Miami-Tate Mayor: Everything was done to find pets in the rubble

Miami-Tate Mayor: Everything was done to find pets in the rubble

First responders searched the cupboards and under the beds and used drones with heat cameras to search for any pets left in the ruins of the Champline Towers Southern Condominium before deciding to demolish the existing building structure. Officials said Monday.

The building collapsed Sunday night, leaving more than 115 people missing after more than a week of partial collapse that killed more than 20 people.

Prior to the crash, the Miami County mayor said rescue teams were searching for animals and checking for hiding places – in inaccessible areas – using ladders on cranes to inspect the remains of the 12-story building. Daniel Levine Cava at a press conference.

“We did everything we could to search for any pets or any animals before the building was demolished,” Levin Kawa said.

The official said emergency teams used drones with heat cameras that could fly over the ruins, tower and other areas. The doors were left open to allow any stray pets to leave the premises, and traps were placed on the balconies despite the “greatest personal danger” to lifeguards.

“I want to make it as clear as possible that we have done everything we can at every step and urge our community to understand that our emergency crews are in great danger. To ensure that all pets are loving members of the family – none of them are inside the building before it is demolished.”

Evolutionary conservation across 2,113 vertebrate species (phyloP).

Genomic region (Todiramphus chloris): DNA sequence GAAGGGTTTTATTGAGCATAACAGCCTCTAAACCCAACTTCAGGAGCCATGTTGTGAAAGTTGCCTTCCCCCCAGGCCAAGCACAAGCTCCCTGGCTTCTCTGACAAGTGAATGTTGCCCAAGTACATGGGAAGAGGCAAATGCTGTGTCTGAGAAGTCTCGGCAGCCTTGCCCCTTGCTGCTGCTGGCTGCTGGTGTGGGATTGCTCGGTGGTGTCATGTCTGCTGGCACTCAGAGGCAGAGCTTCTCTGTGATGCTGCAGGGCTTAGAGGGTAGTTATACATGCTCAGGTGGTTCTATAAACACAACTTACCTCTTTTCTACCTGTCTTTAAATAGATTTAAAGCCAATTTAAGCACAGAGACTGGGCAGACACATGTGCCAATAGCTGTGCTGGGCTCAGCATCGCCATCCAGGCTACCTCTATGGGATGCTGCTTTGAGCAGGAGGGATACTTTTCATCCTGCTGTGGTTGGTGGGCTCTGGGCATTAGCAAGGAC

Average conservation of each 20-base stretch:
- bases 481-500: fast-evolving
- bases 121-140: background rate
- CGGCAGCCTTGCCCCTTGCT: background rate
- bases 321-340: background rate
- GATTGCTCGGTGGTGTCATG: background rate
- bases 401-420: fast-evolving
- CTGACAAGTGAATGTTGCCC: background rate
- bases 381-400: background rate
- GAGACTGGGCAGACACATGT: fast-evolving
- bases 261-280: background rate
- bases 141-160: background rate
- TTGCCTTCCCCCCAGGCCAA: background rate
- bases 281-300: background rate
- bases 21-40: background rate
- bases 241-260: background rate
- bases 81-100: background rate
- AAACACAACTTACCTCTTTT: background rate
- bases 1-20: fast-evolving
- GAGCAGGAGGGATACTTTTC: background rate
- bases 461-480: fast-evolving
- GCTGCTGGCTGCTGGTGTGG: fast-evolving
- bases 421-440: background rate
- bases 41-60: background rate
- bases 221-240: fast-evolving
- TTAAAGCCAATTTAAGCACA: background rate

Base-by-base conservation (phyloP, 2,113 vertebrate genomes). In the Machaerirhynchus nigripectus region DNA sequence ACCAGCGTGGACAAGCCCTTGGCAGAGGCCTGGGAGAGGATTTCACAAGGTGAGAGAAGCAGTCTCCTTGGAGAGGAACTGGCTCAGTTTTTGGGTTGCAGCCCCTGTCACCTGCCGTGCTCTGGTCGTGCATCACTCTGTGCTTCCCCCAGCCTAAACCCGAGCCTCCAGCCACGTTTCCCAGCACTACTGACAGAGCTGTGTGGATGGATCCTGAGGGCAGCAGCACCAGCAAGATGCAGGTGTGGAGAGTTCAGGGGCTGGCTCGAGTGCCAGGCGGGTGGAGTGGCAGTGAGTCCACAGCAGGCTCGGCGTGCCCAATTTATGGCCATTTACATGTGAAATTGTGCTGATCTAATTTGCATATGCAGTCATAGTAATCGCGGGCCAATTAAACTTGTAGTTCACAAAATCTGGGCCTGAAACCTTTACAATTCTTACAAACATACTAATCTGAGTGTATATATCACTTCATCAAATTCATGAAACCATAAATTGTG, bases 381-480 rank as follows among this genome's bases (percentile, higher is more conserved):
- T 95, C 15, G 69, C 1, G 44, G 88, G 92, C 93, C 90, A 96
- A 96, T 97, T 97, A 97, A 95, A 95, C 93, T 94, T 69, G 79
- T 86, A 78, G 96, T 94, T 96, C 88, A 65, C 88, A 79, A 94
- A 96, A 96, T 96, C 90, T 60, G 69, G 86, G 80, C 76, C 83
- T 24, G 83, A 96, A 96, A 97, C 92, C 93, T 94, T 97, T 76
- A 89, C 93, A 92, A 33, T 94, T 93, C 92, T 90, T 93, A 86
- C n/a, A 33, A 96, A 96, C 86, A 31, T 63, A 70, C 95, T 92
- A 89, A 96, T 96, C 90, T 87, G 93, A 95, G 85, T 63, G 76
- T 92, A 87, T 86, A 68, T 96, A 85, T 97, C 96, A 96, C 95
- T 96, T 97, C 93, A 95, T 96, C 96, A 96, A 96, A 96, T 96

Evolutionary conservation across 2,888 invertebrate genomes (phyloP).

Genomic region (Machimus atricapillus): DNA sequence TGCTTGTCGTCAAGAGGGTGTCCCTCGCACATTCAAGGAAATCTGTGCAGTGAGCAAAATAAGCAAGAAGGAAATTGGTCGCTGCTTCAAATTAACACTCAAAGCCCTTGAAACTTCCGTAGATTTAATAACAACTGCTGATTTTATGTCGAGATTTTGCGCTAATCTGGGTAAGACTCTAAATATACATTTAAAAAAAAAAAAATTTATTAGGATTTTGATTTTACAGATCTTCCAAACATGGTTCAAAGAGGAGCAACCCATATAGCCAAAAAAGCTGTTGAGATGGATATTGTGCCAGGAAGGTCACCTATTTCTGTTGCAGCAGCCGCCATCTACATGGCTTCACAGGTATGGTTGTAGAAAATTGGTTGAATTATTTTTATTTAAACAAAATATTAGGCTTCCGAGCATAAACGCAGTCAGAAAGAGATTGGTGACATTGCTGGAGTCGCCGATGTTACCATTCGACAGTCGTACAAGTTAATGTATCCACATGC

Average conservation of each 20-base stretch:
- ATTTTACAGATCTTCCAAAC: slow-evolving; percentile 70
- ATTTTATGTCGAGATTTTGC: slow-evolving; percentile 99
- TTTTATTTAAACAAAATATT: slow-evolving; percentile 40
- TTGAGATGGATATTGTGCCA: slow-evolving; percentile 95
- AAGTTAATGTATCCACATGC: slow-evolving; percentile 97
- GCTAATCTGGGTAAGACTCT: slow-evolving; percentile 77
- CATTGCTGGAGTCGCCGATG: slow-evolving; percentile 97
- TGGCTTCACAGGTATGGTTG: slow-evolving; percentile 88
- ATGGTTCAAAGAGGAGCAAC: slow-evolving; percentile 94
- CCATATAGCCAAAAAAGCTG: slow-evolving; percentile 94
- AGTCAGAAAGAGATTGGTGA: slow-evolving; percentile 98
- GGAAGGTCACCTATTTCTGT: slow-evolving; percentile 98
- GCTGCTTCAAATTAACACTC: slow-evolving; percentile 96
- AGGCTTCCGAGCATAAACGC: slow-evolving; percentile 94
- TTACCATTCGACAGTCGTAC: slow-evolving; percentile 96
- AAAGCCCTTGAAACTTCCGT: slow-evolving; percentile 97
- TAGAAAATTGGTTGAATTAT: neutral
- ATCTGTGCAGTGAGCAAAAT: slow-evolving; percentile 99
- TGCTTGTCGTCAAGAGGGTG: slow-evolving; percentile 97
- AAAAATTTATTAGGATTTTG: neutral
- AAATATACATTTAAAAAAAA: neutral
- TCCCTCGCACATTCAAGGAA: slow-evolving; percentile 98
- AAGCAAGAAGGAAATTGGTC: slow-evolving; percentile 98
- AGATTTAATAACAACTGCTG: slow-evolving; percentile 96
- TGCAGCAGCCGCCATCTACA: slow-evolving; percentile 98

Seeing a cat on Saturday gave family members and animal protection groups the hope that some pets could still be rescued.

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One of the survivors, Susanna Alvarez, was left on the 10th floor after her beloved four-year-old cat Mia went missing. On Sunday, Alvarez actively tried to contact first responders to determine if he had found his cat.

“My cat is still there, Mia, I know she’s under my bed,” he commented. “What are you thinking?”

Alvarez, 62, was ready to go into the condo with his mother, who suffers from Alzheimer’s disease, before the tragedy occurred. A week ago, he brought his cat to the condo and recorded her as an emotional support animal.

The cat was shy and usually hid under the bed, although recently she started coming out more, Alvarez said.

In a panic as the building collapsed, Alvarez left the apartment and only took his cellphone with him for his flashlight, wondering if it was time to go back to get Mia out of bed when he escaped from the fallen stairs.

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